Here is the sensor in-planted in my basil pot

And now, the basil speaks to me:

The first jump (from 0 to 9%) is after the sensor is placed. The second jump is watering the plant in the morning.

Update 29.09.2019

I have tested a few more sensors: 1 which came with the one tested above and another set of 5. The results are interesting and good. Here’s a picture of the sensors with the removed regulators:

And the data. Sensors 1 and 2 are from one lot and manufacturer, 3 to 7 from another.

It seems that the sensors are reasonably close to each other, with a clear clustering: the two old and the new 5 are closer to each other. However, I am quite amazed with how close all of them are, in general. While the dry values are closer, the wet ones are more spread apart. Still, I think that I can just use all the sensors without calibration, the biggest concerns when dealing with watering the plants are going to be the types of plants themselves.

Left to do

Come to think of it, a temperature test would be useful to perform.

Check out part 2, where the basil is watered automatically.

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  1. Pingback: Solar panels for sensor nodes – Electro Bob

  2. Very interesting this sensor! Thanks for the info.

  3. Any idea where to get sensors with TLC555?

  4. Great post.

    I’ve picked up quite a few of these sensors and most use the TLC555 but others occasionally use NE555.

    This tip works great with the TLC555 which can happily go down to 2V, but unfortunately the NE555 is a 5V part.

    So it’s important to check you’re getting the TLC555 if you ever plan to run the sensor at <5V!

    • Ha, they are trying to make them cheaper. I don’t think the regular 555 is a good part for this application.

    • furrysalamander

      No kidding. I just bought a pack of 10v that claims to work down to 3.3v. It already has the hack shown above, with the 3v3 regulator replaced with a zero ohm resistor. But, much to my dismay, they put an NE555 on here and so now they’re all useless to me. Hope AliExpress gives me a refund 😛

  5. Pingback: The basil speaks to me – Part 2 – Electro Bob

  6. Very interesting!
    What method do you use for measuring battery voltage?
    Also, are there any schematics / pcb design available for that or similar sensor?

    • Hey Ben,
      The microcontroller can measure the VDD by using an internal VDD/4 divider. This allows me to measure up to 4V of VDD with the 1V internal reference.
      Schematic & PCB wise things are generic. I never yet got to releasing things because I constantly think of something to improve and out comes a new version of the PCB.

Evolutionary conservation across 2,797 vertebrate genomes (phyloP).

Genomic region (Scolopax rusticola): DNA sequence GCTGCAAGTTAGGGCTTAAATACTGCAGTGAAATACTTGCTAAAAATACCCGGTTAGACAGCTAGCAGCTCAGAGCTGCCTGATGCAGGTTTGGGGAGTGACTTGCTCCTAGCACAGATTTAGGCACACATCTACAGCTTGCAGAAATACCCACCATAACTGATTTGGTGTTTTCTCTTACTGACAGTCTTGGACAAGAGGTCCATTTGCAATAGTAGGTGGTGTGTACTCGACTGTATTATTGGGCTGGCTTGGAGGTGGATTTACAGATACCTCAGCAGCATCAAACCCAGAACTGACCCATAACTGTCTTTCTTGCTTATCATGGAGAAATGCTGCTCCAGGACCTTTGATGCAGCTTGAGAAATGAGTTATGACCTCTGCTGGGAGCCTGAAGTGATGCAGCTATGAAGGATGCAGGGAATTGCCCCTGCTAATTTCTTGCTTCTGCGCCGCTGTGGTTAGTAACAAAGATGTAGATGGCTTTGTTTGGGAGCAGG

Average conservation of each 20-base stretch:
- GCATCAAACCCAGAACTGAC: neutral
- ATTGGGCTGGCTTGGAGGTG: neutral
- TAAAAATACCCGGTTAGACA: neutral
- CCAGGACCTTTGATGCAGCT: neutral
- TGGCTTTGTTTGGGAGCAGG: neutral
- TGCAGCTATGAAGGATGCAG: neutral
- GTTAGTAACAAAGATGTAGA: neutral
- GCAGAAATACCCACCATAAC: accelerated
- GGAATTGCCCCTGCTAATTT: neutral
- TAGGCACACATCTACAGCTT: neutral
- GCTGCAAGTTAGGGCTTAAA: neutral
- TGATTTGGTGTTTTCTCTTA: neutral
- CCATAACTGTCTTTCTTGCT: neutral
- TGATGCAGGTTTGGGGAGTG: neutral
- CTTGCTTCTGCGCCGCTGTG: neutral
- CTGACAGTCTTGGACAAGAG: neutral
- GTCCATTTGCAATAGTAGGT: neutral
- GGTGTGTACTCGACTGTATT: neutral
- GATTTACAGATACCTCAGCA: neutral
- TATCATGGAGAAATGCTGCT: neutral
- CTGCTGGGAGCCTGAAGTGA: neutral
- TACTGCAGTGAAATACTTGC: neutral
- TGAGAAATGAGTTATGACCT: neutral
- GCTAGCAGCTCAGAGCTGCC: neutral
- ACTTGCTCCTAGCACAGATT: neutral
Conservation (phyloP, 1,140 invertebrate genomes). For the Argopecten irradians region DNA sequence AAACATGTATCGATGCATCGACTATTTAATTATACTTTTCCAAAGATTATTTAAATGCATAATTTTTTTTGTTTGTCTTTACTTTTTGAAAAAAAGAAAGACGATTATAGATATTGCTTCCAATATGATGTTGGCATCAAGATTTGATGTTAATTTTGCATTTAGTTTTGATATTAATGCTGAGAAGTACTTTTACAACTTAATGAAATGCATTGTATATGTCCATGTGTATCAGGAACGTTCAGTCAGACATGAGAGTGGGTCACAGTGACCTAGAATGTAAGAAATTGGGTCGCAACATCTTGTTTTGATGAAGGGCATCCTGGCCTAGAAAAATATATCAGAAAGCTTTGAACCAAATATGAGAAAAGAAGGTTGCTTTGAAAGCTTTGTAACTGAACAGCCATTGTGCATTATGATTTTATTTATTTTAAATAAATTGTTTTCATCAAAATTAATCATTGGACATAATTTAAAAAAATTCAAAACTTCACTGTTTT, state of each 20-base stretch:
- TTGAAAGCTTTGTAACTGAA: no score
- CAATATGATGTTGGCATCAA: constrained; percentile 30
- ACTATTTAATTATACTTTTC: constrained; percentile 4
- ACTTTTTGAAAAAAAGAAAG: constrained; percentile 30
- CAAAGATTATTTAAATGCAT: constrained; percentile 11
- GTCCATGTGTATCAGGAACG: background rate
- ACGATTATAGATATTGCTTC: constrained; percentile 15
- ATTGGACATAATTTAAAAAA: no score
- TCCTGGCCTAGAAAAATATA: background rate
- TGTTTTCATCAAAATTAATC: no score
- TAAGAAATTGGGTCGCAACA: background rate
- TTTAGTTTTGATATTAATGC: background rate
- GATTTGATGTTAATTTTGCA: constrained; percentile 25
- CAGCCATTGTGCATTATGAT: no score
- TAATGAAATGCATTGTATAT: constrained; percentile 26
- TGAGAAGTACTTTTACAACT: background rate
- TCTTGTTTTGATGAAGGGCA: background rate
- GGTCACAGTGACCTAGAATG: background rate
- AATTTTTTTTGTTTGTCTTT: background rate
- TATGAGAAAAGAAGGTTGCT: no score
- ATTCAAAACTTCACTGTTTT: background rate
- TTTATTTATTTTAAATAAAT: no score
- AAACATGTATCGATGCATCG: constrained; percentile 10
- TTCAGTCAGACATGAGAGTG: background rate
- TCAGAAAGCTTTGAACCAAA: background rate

Hopefully the latest one will be good and then I will get to releasing all designs.

  7. Thank you for the tip, you opened my eyes for an overseen problem.

    As for the cover you can use this one (if you have access for a 3D printer):

  8. The other soil moisture sensing method I’ve seen is resistance between nails in plaster of paris that absorbs moisture. I have no idea how they compare to capacitive sensors, so would be interesting to compare. I also don’t know how temperature and fertilizer affects either.

    • Hey, thank you for the tip. I don’t think that box will help if it is rained on it. My current plan is just to dump a significant amount of hot glue on the end of the sensor where the electronics and connector are. However, I don’t know how the glue will react to the elements.

  9. Pingback: A Capacitive Soil Sensor Hack For Lower Voltage Supplies

  10. Pingback: A Capacitive Soil Sensor Hack For Lower Voltage Supplies | Ed Hagopian

  11. Indeed rezistive is possible if you use a material that will not react to many of the soil components. Unfortunately the cheap ones are not really covered in something tough and thick enough. I’ll post updates about how they behave in the soil over time.

  12. One further comment on resistive sensors, the shiny one available on Chinese webshops and tested by Andreas Spiess is indeed total crap as it will electrolyse before your eyes. Still, there is a place for resistive measuring. I am using carbon rods. Works pretty well. Other way is to use metal, but to only apply current for the few milliseconds you are measuring and use large intervals

  13. Interesting work with this sensor. Good to know it is lineair. I am still a bit worried about the coating on the sides. Time will tell if it stays ok